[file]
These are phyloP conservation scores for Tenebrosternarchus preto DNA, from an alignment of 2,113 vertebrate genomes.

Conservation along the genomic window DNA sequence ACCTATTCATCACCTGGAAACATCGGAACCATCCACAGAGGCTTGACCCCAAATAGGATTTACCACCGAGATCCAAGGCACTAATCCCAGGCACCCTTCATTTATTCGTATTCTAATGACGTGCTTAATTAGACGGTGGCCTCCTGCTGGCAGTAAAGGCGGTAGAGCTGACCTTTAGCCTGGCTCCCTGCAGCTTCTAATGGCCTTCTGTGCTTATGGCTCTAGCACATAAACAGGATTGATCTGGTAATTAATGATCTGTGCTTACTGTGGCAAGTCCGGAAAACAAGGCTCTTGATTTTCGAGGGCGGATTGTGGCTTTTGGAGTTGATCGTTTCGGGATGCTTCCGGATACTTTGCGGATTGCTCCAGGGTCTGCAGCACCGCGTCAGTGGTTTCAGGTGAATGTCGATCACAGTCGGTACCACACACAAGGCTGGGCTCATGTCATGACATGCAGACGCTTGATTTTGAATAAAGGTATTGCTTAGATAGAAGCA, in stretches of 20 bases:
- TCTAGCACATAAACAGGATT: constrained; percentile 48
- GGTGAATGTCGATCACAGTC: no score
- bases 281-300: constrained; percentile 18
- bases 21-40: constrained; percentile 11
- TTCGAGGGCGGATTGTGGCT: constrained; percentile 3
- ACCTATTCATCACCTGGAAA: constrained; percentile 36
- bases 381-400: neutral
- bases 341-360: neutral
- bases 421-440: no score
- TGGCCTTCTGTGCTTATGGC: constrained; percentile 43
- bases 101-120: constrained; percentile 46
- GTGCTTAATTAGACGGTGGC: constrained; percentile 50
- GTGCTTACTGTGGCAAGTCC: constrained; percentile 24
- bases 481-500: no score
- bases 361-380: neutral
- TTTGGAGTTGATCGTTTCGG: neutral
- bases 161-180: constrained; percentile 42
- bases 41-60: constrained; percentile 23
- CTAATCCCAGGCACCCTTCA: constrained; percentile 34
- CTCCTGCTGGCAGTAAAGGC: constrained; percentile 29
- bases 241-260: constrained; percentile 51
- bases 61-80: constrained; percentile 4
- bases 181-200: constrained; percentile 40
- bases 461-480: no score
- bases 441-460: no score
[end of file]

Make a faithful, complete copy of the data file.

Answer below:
These are phyloP conservation scores for Tenebrosternarchus preto DNA, from an alignment of 2,113 vertebrate genomes.

Conservation along the genomic window DNA sequence ACCTATTCATCACCTGGAAACATCGGAACCATCCACAGAGGCTTGACCCCAAATAGGATTTACCACCGAGATCCAAGGCACTAATCCCAGGCACCCTTCATTTATTCGTATTCTAATGACGTGCTTAATTAGACGGTGGCCTCCTGCTGGCAGTAAAGGCGGTAGAGCTGACCTTTAGCCTGGCTCCCTGCAGCTTCTAATGGCCTTCTGTGCTTATGGCTCTAGCACATAAACAGGATTGATCTGGTAATTAATGATCTGTGCTTACTGTGGCAAGTCCGGAAAACAAGGCTCTTGATTTTCGAGGGCGGATTGTGGCTTTTGGAGTTGATCGTTTCGGGATGCTTCCGGATACTTTGCGGATTGCTCCAGGGTCTGCAGCACCGCGTCAGTGGTTTCAGGTGAATGTCGATCACAGTCGGTACCACACACAAGGCTGGGCTCATGTCATGACATGCAGACGCTTGATTTTGAATAAAGGTATTGCTTAGATAGAAGCA, in stretches of 20 bases:
- TCTAGCACATAAACAGGATT: constrained; percentile 48
- GGTGAATGTCGATCACAGTC: no score
- bases 281-300: constrained; percentile 18
- bases 21-40: constrained; percentile 11
- TTCGAGGGCGGATTGTGGCT: constrained; percentile 3
- ACCTATTCATCACCTGGAAA: constrained; percentile 36
- bases 381-400: neutral
- bases 341-360: neutral
- bases 421-440: no score
- TGGCCTTCTGTGCTTATGGC: constrained; percentile 43
- bases 101-120: constrained; percentile 46
- GTGCTTAATTAGACGGTGGC: constrained; percentile 50
- GTGCTTACTGTGGCAAGTCC: constrained; percentile 24
- bases 481-500: no score
- bases 361-380: neutral
- TTTGGAGTTGATCGTTTCGG: neutral
- bases 161-180: constrained; percentile 42
- bases 41-60: constrained; percentile 23
- CTAATCCCAGGCACCCTTCA: constrained; percentile 34
- CTCCTGCTGGCAGTAAAGGC: constrained; percentile 29
- bases 241-260: constrained; percentile 51
- bases 61-80: constrained; percentile 4
- bases 181-200: constrained; percentile 40
- bases 461-480: no score
- bases 441-460: no score